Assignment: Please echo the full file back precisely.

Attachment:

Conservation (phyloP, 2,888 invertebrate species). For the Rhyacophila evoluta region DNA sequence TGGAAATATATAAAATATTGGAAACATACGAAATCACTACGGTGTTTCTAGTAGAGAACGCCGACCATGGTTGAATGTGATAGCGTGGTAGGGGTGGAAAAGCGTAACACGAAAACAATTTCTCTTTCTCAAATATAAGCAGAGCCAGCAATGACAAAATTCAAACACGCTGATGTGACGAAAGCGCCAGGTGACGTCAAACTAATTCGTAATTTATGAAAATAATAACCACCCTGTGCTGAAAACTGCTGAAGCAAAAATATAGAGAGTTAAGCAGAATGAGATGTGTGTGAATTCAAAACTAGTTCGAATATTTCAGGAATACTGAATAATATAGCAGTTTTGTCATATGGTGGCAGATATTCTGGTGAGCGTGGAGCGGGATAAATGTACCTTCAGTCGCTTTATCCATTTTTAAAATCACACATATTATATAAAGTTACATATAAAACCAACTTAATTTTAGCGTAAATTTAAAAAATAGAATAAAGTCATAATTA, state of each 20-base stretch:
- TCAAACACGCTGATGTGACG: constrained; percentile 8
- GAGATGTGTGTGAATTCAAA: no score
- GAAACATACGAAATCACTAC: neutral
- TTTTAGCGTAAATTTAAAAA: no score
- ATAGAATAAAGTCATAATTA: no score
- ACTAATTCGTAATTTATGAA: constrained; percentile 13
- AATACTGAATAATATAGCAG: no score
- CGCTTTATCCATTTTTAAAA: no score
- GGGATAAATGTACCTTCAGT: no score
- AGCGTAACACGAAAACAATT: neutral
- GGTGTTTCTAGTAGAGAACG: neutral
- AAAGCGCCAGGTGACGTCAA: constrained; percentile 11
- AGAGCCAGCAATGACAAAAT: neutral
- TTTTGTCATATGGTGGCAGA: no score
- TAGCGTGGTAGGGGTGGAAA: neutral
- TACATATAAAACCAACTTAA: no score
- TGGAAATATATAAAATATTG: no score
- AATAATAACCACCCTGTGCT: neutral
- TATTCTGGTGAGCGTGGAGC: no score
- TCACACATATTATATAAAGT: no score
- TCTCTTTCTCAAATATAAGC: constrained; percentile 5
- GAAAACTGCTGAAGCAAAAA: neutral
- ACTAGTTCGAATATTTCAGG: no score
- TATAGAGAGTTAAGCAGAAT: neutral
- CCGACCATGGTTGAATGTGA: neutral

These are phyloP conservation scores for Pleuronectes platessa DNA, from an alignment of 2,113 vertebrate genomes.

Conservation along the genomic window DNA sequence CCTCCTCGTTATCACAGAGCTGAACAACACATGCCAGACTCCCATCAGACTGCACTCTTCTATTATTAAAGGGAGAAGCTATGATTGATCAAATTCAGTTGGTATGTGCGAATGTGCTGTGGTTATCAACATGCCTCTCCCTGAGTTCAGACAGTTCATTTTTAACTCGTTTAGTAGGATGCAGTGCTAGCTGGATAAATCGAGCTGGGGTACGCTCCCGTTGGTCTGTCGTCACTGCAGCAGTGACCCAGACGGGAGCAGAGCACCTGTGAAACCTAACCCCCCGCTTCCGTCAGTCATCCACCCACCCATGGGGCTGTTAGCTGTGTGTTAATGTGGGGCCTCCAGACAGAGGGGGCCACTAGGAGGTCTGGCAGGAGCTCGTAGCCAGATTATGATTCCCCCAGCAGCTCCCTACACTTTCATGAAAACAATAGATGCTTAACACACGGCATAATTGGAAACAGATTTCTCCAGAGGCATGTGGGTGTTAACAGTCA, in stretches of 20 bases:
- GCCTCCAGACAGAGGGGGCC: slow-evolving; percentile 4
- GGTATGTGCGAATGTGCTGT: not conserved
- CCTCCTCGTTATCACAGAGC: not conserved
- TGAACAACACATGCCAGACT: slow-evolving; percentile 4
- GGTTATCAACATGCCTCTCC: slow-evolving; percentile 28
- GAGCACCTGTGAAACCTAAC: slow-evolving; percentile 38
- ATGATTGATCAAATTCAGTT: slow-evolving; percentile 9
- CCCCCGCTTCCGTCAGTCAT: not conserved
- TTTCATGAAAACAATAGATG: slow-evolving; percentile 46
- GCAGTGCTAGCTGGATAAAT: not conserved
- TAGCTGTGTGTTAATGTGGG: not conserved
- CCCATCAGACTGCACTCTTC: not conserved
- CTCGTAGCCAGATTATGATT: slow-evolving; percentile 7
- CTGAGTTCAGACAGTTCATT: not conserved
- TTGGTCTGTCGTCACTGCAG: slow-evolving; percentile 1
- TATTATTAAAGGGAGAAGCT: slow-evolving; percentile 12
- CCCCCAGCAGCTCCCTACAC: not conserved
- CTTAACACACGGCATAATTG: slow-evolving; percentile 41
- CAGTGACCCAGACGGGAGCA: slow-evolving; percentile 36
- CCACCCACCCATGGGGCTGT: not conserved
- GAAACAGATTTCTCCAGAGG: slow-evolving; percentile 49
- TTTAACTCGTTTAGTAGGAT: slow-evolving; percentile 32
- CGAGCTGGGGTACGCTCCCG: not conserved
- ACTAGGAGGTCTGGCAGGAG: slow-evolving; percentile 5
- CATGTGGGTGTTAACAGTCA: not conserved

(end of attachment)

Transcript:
Conservation (phyloP, 2,888 invertebrate species). For the Rhyacophila evoluta region DNA sequence TGGAAATATATAAAATATTGGAAACATACGAAATCACTACGGTGTTTCTAGTAGAGAACGCCGACCATGGTTGAATGTGATAGCGTGGTAGGGGTGGAAAAGCGTAACACGAAAACAATTTCTCTTTCTCAAATATAAGCAGAGCCAGCAATGACAAAATTCAAACACGCTGATGTGACGAAAGCGCCAGGTGACGTCAAACTAATTCGTAATTTATGAAAATAATAACCACCCTGTGCTGAAAACTGCTGAAGCAAAAATATAGAGAGTTAAGCAGAATGAGATGTGTGTGAATTCAAAACTAGTTCGAATATTTCAGGAATACTGAATAATATAGCAGTTTTGTCATATGGTGGCAGATATTCTGGTGAGCGTGGAGCGGGATAAATGTACCTTCAGTCGCTTTATCCATTTTTAAAATCACACATATTATATAAAGTTACATATAAAACCAACTTAATTTTAGCGTAAATTTAAAAAATAGAATAAAGTCATAATTA, state of each 20-base stretch:
- TCAAACACGCTGATGTGACG: constrained; percentile 8
- GAGATGTGTGTGAATTCAAA: no score
- GAAACATACGAAATCACTAC: neutral
- TTTTAGCGTAAATTTAAAAA: no score
- ATAGAATAAAGTCATAATTA: no score
- ACTAATTCGTAATTTATGAA: constrained; percentile 13
- AATACTGAATAATATAGCAG: no score
- CGCTTTATCCATTTTTAAAA: no score
- GGGATAAATGTACCTTCAGT: no score
- AGCGTAACACGAAAACAATT: neutral
- GGTGTTTCTAGTAGAGAACG: neutral
- AAAGCGCCAGGTGACGTCAA: constrained; percentile 11
- AGAGCCAGCAATGACAAAAT: neutral
- TTTTGTCATATGGTGGCAGA: no score
- TAGCGTGGTAGGGGTGGAAA: neutral
- TACATATAAAACCAACTTAA: no score
- TGGAAATATATAAAATATTG: no score
- AATAATAACCACCCTGTGCT: neutral
- TATTCTGGTGAGCGTGGAGC: no score
- TCACACATATTATATAAAGT: no score
- TCTCTTTCTCAAATATAAGC: constrained; percentile 5
- GAAAACTGCTGAAGCAAAAA: neutral
- ACTAGTTCGAATATTTCAGG: no score
- TATAGAGAGTTAAGCAGAAT: neutral
- CCGACCATGGTTGAATGTGA: neutral

These are phyloP conservation scores for Pleuronectes platessa DNA, from an alignment of 2,113 vertebrate genomes.

Conservation along the genomic window DNA sequence CCTCCTCGTTATCACAGAGCTGAACAACACATGCCAGACTCCCATCAGACTGCACTCTTCTATTATTAAAGGGAGAAGCTATGATTGATCAAATTCAGTTGGTATGTGCGAATGTGCTGTGGTTATCAACATGCCTCTCCCTGAGTTCAGACAGTTCATTTTTAACTCGTTTAGTAGGATGCAGTGCTAGCTGGATAAATCGAGCTGGGGTACGCTCCCGTTGGTCTGTCGTCACTGCAGCAGTGACCCAGACGGGAGCAGAGCACCTGTGAAACCTAACCCCCCGCTTCCGTCAGTCATCCACCCACCCATGGGGCTGTTAGCTGTGTGTTAATGTGGGGCCTCCAGACAGAGGGGGCCACTAGGAGGTCTGGCAGGAGCTCGTAGCCAGATTATGATTCCCCCAGCAGCTCCCTACACTTTCATGAAAACAATAGATGCTTAACACACGGCATAATTGGAAACAGATTTCTCCAGAGGCATGTGGGTGTTAACAGTCA, in stretches of 20 bases:
- GCCTCCAGACAGAGGGGGCC: slow-evolving; percentile 4
- GGTATGTGCGAATGTGCTGT: not conserved
- CCTCCTCGTTATCACAGAGC: not conserved
- TGAACAACACATGCCAGACT: slow-evolving; percentile 4
- GGTTATCAACATGCCTCTCC: slow-evolving; percentile 28
- GAGCACCTGTGAAACCTAAC: slow-evolving; percentile 38
- ATGATTGATCAAATTCAGTT: slow-evolving; percentile 9
- CCCCCGCTTCCGTCAGTCAT: not conserved
- TTTCATGAAAACAATAGATG: slow-evolving; percentile 46
- GCAGTGCTAGCTGGATAAAT: not conserved
- TAGCTGTGTGTTAATGTGGG: not conserved
- CCCATCAGACTGCACTCTTC: not conserved
- CTCGTAGCCAGATTATGATT: slow-evolving; percentile 7
- CTGAGTTCAGACAGTTCATT: not conserved
- TTGGTCTGTCGTCACTGCAG: slow-evolving; percentile 1
- TATTATTAAAGGGAGAAGCT: slow-evolving; percentile 12
- CCCCCAGCAGCTCCCTACAC: not conserved
- CTTAACACACGGCATAATTG: slow-evolving; percentile 41
- CAGTGACCCAGACGGGAGCA: slow-evolving; percentile 36
- CCACCCACCCATGGGGCTGT: not conserved
- GAAACAGATTTCTCCAGAGG: slow-evolving; percentile 49
- TTTAACTCGTTTAGTAGGAT: slow-evolving; percentile 32
- CGAGCTGGGGTACGCTCCCG: not conserved
- ACTAGGAGGTCTGGCAGGAG: slow-evolving; percentile 5
- CATGTGGGTGTTAACAGTCA: not conserved